Patients Receiving Prebiotics and Probiotics Before Liver Transplantation Develop Fewer Infections Than Controls: A Systematic Review and Meta-Analysis

Tarek Sawas, Shadi Al Halabi, Ruben Hernaez, William D. Carey, Won Kyoo Cho

Research output: Contribution to journalArticlepeer-review

Abstract

Among patients who have received liver transplants, infections increase morbidity and mortality and prolong hospital stays. Administration of antibiotics and surgical trauma create intestinal barrier dysfunction and microbial imbalances that allow enteric bacteria to translocate to the blood. Probiotics are believed to prevent bacterial translocation by stabilizing the intestinal barrier and stimulating proliferation of the intestinal epithelium, mucus secretion, and motility. We performed a meta-analysis to determine the effects of probiotics on infections in patients receiving liver transplants. Methods: We searched PubMed and EMBASE for controlled trials that evaluated the effects of prebiotics and probiotics on infections in patients who underwent liver transplantation. Heterogeneity was analyzed by the Cochran Q statistic. Pooled Mantel-Haenszel relative risks were calculated with a fixed-effects model. Results: We identified 4 controlled studies, comprising 246 participants (123 received probiotics, 123 served as controls), for inclusion in the meta-analysis. In these studies, the intervention groups received enteric nutrition and fiber (prebiotics) with probiotics, and the control groups received only enteric nutrition and fiber without probiotics. The infection rate was 7% in groups that received probiotics vs 35% in control groups (relative risk [RR], 0.21; 95% confidence interval [CI], 0.11-0.41; P = .001). The number needed to treat to prevent 1 infection was 3.6. In subgroup analyses, only 2% of subjects in the probiotic groups developed urinary tract infections, compared with 16% of controls (RR, 0.14; 95% CI, 0.04-0.47; P < .001); only 2% of subjects in the probiotic groups developed intra-abdominal infections, compared with 11% of controls (RR, 0.27; 95% CI, 0.09-0.78; P = .02). Subjects receiving probiotics also had shorter stays in the hospital than controls (mean difference, 1.41 d; P < .001), as well as in the intensive care unit (mean difference, 1.41 d; P < .001), and duration of antibiotic use (mean difference, 3.89 d; P < .001). There was no difference in mortality between groups (RR, 0.97; 95% CI, 0.21-4.47). There was no significant heterogeneity among studies. Conclusions: Based on the meta-analysis, giving patients a combination of probiotics and prebiotics before, or on the day of, liver transplantation reduces the rate of infection after surgery. These agents also reduced the amount of time spent in the hospital or intensive care unit and the duration of antibiotic use.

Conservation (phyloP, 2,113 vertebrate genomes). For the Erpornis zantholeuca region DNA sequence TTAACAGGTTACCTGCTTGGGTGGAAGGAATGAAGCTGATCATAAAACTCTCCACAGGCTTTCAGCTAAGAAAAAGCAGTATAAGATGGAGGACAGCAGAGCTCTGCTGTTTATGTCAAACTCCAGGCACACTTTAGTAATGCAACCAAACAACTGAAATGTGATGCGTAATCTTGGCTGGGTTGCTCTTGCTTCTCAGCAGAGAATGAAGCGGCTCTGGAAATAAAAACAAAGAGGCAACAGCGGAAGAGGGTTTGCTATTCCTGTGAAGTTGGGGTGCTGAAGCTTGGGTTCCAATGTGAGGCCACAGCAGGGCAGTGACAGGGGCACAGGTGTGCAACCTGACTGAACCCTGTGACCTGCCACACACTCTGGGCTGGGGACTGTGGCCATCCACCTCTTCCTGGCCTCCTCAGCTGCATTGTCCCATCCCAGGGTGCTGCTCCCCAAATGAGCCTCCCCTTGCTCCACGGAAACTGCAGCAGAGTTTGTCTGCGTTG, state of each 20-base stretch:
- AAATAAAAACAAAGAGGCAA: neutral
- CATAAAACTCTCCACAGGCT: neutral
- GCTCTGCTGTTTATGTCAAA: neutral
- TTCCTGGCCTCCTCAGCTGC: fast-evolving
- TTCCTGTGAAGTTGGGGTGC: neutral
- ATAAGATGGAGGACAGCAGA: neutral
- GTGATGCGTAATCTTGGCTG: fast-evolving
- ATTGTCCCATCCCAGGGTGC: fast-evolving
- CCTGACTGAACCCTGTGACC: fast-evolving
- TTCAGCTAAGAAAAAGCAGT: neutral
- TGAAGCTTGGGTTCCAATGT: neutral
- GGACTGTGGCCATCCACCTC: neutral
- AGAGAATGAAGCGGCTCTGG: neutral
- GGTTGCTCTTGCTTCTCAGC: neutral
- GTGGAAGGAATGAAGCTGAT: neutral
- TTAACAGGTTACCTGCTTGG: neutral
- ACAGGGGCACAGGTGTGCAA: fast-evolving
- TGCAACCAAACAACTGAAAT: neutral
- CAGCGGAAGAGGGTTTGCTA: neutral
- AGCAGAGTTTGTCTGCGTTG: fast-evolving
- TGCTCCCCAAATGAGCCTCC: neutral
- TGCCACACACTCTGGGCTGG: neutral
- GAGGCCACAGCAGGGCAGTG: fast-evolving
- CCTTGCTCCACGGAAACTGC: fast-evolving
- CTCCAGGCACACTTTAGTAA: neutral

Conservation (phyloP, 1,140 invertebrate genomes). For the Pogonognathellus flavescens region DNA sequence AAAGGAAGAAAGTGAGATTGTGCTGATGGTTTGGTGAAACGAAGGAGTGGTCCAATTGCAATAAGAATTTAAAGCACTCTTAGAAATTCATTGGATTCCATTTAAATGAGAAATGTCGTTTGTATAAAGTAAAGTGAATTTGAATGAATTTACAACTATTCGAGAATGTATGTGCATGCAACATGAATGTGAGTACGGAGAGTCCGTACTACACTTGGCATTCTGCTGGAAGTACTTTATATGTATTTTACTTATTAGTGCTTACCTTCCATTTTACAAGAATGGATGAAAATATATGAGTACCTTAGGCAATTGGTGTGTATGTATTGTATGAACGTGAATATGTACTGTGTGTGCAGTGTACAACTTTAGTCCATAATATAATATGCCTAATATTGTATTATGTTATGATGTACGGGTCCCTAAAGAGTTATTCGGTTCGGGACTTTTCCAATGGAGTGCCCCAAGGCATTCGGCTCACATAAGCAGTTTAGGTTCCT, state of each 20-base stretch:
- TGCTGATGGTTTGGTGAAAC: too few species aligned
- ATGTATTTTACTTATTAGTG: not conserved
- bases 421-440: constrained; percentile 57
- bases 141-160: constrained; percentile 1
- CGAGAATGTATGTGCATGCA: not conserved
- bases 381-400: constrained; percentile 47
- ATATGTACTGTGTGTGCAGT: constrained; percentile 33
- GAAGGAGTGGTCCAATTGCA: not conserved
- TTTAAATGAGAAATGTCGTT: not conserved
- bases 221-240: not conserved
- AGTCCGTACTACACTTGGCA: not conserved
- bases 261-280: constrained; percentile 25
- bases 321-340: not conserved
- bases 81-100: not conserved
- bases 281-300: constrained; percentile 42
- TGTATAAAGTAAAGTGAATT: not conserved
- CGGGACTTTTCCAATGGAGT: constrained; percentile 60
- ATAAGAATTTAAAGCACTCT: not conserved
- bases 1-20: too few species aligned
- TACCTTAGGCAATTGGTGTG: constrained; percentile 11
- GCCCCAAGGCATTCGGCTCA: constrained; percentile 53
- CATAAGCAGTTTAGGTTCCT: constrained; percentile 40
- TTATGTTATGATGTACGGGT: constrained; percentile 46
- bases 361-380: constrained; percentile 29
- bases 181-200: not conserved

Original languageEnglish (US)
Pages (from-to)1567-1574.e3
JournalClinical Gastroenterology and Hepatology
Volume13
Issue number9
DOIs
StatePublished - Sep 1 2015
Externally publishedYes

Keywords

  • Drug
  • ICU
  • NNT
  • Treatment

ASJC Scopus subject areas

  • Hepatology
  • Gastroenterology

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